1. Syndrome in which repetitive episodes of cessation of airflow or decreases in airflow occur during sleep in the presence of continued respiratory effort (obstructive sleep apnea). Cessation of airflow without respiratory effort is seen in central sleep apnea. A combination of these two events is seen in mixed apneas.
  2. The Apnea/Hypopnea Index (AHI) is a method of quantifying the severity of the sleep disordered breathing. It is the sum of all respiratory events occurring over a full night divided by the total sleep time recorded in hours. An AHI>5/hour is considered abnormal in most populations, and in the appropriate clinical setting, defines obstructive sleep apnea syndrome (OSAS).
  3. Recent studies have found an incidence of OSAS of approximately 4% in middle aged US males, and approximately 2% of females. Children and infants may also be afflicted. Familial clustering has been reported.
  4. Risk factors for OSAS:

Signs and Symptoms

  1. manifestations of above mentioned risk factors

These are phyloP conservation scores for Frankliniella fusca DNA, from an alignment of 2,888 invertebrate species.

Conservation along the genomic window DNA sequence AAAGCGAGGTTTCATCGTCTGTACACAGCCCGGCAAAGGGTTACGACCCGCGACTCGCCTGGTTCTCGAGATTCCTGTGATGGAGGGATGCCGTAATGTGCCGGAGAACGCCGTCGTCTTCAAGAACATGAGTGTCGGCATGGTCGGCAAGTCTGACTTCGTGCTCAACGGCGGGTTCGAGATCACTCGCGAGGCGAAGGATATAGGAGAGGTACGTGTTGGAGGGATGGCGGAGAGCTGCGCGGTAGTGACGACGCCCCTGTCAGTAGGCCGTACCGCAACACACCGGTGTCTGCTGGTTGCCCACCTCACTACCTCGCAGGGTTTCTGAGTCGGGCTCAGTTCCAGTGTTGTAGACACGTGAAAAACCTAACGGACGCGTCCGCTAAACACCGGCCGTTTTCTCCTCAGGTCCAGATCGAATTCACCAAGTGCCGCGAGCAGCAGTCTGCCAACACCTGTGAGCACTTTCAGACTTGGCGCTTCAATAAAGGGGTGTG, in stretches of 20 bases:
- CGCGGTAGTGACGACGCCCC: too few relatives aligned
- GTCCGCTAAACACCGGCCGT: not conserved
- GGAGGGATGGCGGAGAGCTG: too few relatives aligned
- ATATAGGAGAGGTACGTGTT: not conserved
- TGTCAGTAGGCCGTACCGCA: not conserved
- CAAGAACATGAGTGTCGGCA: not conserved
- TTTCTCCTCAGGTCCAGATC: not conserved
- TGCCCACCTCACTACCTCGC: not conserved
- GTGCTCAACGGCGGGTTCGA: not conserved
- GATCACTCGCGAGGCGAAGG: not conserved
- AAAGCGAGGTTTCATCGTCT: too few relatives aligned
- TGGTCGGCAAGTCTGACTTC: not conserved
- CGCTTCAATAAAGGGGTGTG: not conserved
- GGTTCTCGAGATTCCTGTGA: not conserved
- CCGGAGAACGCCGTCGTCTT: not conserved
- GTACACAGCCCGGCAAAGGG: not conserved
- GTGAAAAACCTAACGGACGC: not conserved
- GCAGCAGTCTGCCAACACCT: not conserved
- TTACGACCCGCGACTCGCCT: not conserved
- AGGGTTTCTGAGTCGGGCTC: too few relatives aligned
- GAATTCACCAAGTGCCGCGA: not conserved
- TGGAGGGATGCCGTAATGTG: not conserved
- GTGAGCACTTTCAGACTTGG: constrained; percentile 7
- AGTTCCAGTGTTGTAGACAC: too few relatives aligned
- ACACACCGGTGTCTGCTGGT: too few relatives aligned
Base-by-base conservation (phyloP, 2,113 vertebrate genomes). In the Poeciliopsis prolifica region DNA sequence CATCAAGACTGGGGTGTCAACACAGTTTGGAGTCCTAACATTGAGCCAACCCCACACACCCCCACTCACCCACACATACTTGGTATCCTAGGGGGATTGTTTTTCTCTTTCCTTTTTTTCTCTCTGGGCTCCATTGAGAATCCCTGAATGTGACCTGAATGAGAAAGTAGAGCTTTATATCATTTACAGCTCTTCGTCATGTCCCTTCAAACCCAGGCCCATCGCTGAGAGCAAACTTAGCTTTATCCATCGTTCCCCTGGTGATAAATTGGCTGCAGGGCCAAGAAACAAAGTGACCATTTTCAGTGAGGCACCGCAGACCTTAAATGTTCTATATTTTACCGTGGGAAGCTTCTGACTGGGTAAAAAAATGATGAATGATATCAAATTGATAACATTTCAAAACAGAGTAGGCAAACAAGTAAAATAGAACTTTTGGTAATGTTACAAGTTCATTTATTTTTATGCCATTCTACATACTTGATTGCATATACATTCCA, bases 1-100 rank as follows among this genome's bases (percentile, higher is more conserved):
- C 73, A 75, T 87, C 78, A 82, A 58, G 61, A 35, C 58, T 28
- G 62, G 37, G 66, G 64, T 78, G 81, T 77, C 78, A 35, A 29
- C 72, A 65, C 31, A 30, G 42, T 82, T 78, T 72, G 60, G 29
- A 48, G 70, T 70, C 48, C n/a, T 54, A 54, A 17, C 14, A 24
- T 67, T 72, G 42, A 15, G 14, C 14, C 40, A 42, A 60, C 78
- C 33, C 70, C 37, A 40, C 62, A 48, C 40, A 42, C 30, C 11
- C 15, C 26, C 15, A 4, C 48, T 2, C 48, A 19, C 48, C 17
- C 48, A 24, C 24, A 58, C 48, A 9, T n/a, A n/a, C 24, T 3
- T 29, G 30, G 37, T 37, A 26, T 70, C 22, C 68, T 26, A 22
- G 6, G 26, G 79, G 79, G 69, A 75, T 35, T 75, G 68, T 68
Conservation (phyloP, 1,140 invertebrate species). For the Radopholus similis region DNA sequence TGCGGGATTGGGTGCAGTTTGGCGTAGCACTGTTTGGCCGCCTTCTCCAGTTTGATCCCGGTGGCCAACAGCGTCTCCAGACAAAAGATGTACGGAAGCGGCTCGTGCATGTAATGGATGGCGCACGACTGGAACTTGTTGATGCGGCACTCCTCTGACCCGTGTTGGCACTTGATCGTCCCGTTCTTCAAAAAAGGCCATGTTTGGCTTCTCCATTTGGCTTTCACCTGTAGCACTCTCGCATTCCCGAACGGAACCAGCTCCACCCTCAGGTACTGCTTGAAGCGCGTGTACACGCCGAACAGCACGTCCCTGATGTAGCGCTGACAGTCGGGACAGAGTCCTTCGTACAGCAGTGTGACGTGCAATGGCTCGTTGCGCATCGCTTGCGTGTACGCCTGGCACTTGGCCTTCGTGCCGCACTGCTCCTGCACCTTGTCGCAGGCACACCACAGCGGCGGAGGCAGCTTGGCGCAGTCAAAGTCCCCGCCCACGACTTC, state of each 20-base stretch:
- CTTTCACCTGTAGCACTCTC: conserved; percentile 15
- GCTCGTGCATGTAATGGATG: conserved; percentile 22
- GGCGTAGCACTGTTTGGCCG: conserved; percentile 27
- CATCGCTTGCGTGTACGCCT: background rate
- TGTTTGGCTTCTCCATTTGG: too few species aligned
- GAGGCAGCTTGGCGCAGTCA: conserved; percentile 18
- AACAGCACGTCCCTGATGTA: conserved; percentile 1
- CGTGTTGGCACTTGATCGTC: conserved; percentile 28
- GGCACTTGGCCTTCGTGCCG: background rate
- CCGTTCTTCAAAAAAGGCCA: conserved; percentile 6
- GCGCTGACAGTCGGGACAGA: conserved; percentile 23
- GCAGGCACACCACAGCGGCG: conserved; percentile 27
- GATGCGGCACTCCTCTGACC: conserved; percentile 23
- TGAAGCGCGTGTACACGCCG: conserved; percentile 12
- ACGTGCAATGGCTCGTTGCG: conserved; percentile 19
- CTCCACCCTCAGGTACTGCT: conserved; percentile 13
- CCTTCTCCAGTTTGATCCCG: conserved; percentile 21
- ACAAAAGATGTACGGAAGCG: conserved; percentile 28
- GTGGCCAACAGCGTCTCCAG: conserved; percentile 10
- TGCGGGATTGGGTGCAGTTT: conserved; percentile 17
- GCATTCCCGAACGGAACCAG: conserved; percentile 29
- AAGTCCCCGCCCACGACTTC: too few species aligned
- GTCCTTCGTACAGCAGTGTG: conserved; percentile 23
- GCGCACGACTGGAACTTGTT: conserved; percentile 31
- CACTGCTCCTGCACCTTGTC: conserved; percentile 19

2. excessive daytime somnolence
  3. sleep maintenance problems
  4. abnormal motor activity during sleep
  5. abnormal sleep positions
  6. parasomnias
  7. signs differ in children:

Pathophysiology of Obstructive Apneas

  1. Initial pharyngeal obstruction:
  2. Consequences of occlusion
  3. Post-apneic Ventilation

Complications of OSAS





Diagnostic Evaluation of Patients with Suspected OSAS

  1. History
  2. Physical Examination
  3. Sleep Questionnaire and Diary
  4. Nocturnal Polysomnography



  1. Weight Reduction
  2. Positional Treatment
  3. Correct increased nasal resistance
  4. Dental Appliances
  5. Increase Upper Airway Muscle Tone
  6. Nasal Continuous Positive Airway Pressure
  7. Surgical Correction of Upper Airway Anatomic Abnormalities
  8. Indications for treatment